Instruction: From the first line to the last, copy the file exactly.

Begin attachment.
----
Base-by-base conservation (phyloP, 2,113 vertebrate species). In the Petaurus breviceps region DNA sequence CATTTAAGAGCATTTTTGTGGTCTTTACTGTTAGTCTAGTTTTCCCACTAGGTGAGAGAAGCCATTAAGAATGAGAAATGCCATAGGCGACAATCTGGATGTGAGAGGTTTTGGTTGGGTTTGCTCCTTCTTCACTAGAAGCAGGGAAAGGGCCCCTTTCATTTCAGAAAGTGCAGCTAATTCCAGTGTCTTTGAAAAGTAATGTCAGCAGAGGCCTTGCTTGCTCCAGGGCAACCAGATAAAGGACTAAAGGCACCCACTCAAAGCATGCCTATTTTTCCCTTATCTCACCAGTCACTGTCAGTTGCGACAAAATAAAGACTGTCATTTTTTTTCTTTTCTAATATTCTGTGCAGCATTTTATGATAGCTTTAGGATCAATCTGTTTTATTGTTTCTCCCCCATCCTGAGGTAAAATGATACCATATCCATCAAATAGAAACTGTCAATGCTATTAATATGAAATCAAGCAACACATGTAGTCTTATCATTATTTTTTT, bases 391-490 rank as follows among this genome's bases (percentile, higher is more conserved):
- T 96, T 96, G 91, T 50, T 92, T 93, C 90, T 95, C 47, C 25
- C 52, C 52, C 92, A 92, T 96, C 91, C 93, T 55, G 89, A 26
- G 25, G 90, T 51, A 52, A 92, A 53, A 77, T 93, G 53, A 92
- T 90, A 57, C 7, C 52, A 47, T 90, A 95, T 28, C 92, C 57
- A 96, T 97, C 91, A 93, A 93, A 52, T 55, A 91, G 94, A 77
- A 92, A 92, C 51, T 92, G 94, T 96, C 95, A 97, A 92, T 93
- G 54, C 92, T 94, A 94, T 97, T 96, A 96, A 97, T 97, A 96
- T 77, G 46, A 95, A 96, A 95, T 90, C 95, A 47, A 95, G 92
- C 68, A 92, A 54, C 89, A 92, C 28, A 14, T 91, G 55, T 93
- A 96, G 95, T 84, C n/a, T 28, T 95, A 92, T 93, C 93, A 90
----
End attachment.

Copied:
Base-by-base conservation (phyloP, 2,113 vertebrate species). In the Petaurus breviceps region DNA sequence CATTTAAGAGCATTTTTGTGGTCTTTACTGTTAGTCTAGTTTTCCCACTAGGTGAGAGAAGCCATTAAGAATGAGAAATGCCATAGGCGACAATCTGGATGTGAGAGGTTTTGGTTGGGTTTGCTCCTTCTTCACTAGAAGCAGGGAAAGGGCCCCTTTCATTTCAGAAAGTGCAGCTAATTCCAGTGTCTTTGAAAAGTAATGTCAGCAGAGGCCTTGCTTGCTCCAGGGCAACCAGATAAAGGACTAAAGGCACCCACTCAAAGCATGCCTATTTTTCCCTTATCTCACCAGTCACTGTCAGTTGCGACAAAATAAAGACTGTCATTTTTTTTCTTTTCTAATATTCTGTGCAGCATTTTATGATAGCTTTAGGATCAATCTGTTTTATTGTTTCTCCCCCATCCTGAGGTAAAATGATACCATATCCATCAAATAGAAACTGTCAATGCTATTAATATGAAATCAAGCAACACATGTAGTCTTATCATTATTTTTTT, bases 391-490 rank as follows among this genome's bases (percentile, higher is more conserved):
- T 96, T 96, G 91, T 50, T 92, T 93, C 90, T 95, C 47, C 25
- C 52, C 52, C 92, A 92, T 96, C 91, C 93, T 55, G 89, A 26
- G 25, G 90, T 51, A 52, A 92, A 53, A 77, T 93, G 53, A 92
- T 90, A 57, C 7, C 52, A 47, T 90, A 95, T 28, C 92, C 57
- A 96, T 97, C 91, A 93, A 93, A 52, T 55, A 91, G 94, A 77
- A 92, A 92, C 51, T 92, G 94, T 96, C 95, A 97, A 92, T 93
- G 54, C 92, T 94, A 94, T 97, T 96, A 96, A 97, T 97, A 96
- T 77, G 46, A 95, A 96, A 95, T 90, C 95, A 47, A 95, G 92
- C 68, A 92, A 54, C 89, A 92, C 28, A 14, T 91, G 55, T 93
- A 96, G 95, T 84, C n/a, T 28, T 95, A 92, T 93, C 93, A 90